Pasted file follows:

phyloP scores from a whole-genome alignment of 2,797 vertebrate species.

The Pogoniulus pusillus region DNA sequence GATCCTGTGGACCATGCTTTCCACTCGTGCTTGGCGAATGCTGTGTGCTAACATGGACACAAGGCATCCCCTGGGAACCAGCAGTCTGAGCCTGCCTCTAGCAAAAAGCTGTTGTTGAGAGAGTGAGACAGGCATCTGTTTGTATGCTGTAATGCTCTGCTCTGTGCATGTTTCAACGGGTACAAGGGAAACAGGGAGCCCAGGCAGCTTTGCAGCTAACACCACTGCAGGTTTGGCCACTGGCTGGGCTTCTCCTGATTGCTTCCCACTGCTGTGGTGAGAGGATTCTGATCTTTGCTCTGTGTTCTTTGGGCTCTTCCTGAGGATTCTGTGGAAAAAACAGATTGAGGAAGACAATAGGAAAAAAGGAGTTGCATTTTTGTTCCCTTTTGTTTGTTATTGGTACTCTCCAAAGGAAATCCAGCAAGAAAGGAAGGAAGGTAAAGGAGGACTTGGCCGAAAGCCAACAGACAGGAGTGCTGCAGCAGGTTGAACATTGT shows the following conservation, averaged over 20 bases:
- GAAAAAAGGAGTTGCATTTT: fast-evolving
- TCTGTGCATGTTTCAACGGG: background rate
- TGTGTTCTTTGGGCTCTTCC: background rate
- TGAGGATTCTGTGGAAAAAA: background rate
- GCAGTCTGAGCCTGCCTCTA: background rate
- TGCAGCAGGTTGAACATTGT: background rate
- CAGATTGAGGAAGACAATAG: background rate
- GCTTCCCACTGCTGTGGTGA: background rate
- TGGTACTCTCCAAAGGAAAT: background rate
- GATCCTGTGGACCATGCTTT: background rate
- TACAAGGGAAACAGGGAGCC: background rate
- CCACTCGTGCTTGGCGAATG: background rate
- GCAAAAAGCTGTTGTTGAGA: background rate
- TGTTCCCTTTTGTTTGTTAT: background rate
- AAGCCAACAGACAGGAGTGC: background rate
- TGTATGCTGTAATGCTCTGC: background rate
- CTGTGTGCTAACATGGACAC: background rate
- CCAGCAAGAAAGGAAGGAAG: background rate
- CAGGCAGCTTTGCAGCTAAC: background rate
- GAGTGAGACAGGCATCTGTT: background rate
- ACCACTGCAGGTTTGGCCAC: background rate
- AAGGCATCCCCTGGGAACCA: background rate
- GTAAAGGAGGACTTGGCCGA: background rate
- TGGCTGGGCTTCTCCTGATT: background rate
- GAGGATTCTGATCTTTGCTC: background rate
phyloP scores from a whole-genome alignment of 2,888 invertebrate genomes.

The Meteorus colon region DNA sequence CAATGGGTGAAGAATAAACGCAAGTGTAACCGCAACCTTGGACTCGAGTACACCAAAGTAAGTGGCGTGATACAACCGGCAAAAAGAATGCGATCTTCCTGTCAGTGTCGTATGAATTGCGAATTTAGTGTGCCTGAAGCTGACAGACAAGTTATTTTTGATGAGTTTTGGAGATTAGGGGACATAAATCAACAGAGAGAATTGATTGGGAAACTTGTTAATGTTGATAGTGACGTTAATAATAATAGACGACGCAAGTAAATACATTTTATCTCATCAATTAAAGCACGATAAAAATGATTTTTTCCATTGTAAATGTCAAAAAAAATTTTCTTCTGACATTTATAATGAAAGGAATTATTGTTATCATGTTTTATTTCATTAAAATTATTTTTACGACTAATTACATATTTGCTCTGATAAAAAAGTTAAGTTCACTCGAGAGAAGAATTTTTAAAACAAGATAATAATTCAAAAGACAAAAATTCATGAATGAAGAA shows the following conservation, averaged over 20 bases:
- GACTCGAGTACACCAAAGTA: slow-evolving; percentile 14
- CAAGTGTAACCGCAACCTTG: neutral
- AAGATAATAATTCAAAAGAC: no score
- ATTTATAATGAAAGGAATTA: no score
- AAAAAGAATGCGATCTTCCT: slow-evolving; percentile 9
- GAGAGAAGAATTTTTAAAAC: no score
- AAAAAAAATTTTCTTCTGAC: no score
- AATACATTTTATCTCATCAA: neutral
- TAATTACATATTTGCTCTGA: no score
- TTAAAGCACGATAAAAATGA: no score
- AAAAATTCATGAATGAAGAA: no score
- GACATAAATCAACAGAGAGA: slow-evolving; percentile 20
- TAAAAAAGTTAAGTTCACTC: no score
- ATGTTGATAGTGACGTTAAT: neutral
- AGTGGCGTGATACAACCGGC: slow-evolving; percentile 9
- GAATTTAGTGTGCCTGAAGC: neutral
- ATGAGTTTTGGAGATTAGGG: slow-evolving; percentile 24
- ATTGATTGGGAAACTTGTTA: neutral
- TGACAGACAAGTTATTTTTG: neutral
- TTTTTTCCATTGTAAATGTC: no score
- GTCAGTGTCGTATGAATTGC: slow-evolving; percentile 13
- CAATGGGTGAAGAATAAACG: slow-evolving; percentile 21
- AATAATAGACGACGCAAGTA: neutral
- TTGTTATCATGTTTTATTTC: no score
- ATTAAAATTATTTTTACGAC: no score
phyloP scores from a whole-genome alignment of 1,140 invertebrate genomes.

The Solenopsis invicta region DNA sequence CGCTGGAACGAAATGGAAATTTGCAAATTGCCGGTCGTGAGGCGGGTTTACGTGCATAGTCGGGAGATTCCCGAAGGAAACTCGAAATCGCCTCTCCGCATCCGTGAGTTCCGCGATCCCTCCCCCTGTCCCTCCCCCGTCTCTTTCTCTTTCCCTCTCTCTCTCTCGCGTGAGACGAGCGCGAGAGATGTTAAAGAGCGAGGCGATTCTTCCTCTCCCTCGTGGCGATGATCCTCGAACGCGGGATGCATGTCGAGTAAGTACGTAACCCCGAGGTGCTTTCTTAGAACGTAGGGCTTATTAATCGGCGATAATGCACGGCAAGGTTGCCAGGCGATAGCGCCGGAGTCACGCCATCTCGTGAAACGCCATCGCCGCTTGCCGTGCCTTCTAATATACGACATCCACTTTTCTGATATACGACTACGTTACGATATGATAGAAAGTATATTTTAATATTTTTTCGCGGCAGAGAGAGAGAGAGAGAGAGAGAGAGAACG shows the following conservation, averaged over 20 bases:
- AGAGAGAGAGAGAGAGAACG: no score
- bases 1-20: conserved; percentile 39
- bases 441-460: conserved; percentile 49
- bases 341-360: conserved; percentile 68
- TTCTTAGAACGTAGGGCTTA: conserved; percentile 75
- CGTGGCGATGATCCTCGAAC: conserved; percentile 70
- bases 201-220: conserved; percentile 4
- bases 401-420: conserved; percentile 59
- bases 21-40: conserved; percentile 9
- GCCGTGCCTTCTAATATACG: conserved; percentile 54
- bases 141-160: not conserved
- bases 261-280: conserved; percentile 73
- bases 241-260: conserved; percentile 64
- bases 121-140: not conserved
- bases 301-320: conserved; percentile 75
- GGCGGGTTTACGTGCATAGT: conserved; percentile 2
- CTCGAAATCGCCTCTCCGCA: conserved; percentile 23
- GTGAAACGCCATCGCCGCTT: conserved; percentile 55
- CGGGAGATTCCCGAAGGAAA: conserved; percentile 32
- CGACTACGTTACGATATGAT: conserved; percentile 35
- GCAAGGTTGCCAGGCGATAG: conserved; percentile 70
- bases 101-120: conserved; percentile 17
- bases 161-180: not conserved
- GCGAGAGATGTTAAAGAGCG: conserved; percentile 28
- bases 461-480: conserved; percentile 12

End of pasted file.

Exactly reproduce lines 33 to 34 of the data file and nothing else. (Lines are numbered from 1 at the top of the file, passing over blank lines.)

- ATTTATAATGAAAGGAATTA: no score
- AAAAAGAATGCGATCTTCCT: slow-evolving; percentile 9